Women in leadership ambassadors break down barriers
More than hard work required to get to the top.
A group of women from the top ranks of business and finance have come together as Women in Leadership Ambassadors to help UTS Business School break down the remaining barriers to equitable representation of women in senior management.
The 12 inaugural ambassadors will not only be role models and mentors but will also help develop a suite of tangible support for aspiring women leaders, as members of the advisory committee for the new Women in Leadership Initiative at UTS Business School.
The committee aims to encourage more women to pursue leadership roles in areas such as finance, construction, technology and wealth management and to provide support programs that will help them get there.
By sharing experiences, engaging our networks and encouraging women to successfully complete business degrees, we have the potential to make a real difference and create real pathways in the career development prospects for women.
Lyn Lewis-Smith, Chief Executive of BESydney
Why is this sort of initiative still necessary in 2020? “Despite our best endeavours as a business community, and indeed as a broader society, diversity in leadership, including gender, remains an opportunity,” says Women in Leadership ambassador Catriona Noble, who has been a managing director with McDonald’s and for ANZ’s retail banking business.
“It concerns me that the lack of female representation is not changing quickly enough,” she says. “Even my 20-year-old daughter will not be part of a cohort that sees gender equality in executive ranks, at the current pace of change.”
According to the Workplace Gender Equality Agency, women represent 17.1 per cent of CEOs and 31.5 per cent of key management personnel. A third of boards and governing bodies have no female directors. In contrast, less than 1 per cent have no male directors.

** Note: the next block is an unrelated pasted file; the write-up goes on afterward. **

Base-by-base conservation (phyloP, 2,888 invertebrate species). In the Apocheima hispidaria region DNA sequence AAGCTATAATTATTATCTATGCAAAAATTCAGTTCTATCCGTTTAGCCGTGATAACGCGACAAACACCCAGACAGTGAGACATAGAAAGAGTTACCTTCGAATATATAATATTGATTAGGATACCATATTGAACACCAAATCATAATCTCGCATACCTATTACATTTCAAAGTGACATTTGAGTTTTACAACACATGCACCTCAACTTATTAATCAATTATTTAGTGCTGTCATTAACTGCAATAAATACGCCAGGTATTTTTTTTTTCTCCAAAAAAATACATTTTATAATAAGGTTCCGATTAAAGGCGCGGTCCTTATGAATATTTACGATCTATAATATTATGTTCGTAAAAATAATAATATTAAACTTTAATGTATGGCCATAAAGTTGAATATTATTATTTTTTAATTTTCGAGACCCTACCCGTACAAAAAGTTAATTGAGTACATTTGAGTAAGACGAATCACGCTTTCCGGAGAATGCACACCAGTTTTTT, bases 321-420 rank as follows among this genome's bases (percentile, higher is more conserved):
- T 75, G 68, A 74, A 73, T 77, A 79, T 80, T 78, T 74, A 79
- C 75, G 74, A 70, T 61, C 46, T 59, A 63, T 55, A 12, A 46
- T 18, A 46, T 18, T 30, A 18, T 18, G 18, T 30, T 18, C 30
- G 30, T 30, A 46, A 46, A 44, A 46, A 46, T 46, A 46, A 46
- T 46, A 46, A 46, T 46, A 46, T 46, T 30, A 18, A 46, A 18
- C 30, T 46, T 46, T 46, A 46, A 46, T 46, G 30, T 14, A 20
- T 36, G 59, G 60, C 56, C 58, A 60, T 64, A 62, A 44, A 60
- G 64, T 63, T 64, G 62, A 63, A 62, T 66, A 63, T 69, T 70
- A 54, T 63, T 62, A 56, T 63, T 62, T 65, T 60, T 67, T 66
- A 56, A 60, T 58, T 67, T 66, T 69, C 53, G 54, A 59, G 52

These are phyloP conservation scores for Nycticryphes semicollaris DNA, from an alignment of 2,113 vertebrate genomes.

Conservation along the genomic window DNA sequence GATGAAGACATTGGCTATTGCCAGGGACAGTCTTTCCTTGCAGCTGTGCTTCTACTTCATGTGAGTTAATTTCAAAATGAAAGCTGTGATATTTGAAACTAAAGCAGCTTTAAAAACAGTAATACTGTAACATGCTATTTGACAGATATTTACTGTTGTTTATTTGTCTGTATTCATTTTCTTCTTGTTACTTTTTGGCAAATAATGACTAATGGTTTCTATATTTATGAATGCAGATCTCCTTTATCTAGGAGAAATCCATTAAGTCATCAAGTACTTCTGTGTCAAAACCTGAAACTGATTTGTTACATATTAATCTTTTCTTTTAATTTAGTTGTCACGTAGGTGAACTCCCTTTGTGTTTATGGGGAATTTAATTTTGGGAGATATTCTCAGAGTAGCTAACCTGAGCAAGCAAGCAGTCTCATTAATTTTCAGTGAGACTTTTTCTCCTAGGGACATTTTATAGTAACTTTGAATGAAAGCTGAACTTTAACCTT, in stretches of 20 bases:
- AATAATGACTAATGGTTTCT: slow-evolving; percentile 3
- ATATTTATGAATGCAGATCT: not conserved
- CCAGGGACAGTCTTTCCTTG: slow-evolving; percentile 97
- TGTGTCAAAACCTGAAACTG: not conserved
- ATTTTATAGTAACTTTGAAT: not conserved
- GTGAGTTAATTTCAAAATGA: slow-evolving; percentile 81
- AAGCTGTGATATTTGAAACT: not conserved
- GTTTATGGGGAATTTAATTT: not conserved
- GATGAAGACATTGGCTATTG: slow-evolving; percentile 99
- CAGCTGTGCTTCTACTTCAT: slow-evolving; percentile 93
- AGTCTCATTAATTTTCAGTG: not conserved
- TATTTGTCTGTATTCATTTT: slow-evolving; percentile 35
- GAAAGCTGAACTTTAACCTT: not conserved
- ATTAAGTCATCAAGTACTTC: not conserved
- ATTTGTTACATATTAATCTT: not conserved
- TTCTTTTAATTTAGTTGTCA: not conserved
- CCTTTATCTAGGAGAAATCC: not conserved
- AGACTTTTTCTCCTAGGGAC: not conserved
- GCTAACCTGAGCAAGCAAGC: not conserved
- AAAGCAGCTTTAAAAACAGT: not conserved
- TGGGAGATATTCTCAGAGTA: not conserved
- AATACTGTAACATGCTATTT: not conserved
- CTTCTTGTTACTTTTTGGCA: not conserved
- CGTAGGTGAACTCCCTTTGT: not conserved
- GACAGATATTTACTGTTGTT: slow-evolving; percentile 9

Fellow ambassador and Business School Alumna Michelle Inns, Chief Operating Office at Crestone Wealth Management, says: “I have always believed that hard work will allow me to achieve my goals. However, it turns out that’s half the story. The other half is that you cannot achieve great things, particularly in our fast-paced economy, on your own.” That’s why building networks and connecting with mentors is so important and will be part of the Initiative, she says.
The Initiative will provide a framework for collaboration with other leaders across industry, academia and government to influence and take action on gender inequality, says another inaugural ambassador, Lyn Lewis-Smith, Chief Executive of BESydney.
“By sharing experiences, engaging our networks and encouraging women to successfully complete business degrees, we have the potential to make a real difference and create real pathways in the career development prospects for women.”
The advisory committee will support and align programs spanning high school and university, including postgraduate education. Support programs will include scholarships, internships, career development, assistance with return to work from career breaks, mentoring and networking opportunities.
UTS Business School Deputy Dean Professor Carl Rhodes says the fact that, in 2020, women remain underrepresented in senior leadership is “scandalous”. “To rub salt in the wounds, even when women are appointed in such roles, they’re systematically paid less than their male counterparts,” he says. “This is a travesty of justice that needs to be addressed now.”
If you’d like to learn more or contribute in any way to the Women in Leadership Initiative at UTS Business School, please contact Hannah Brunskill, Advancement Officer.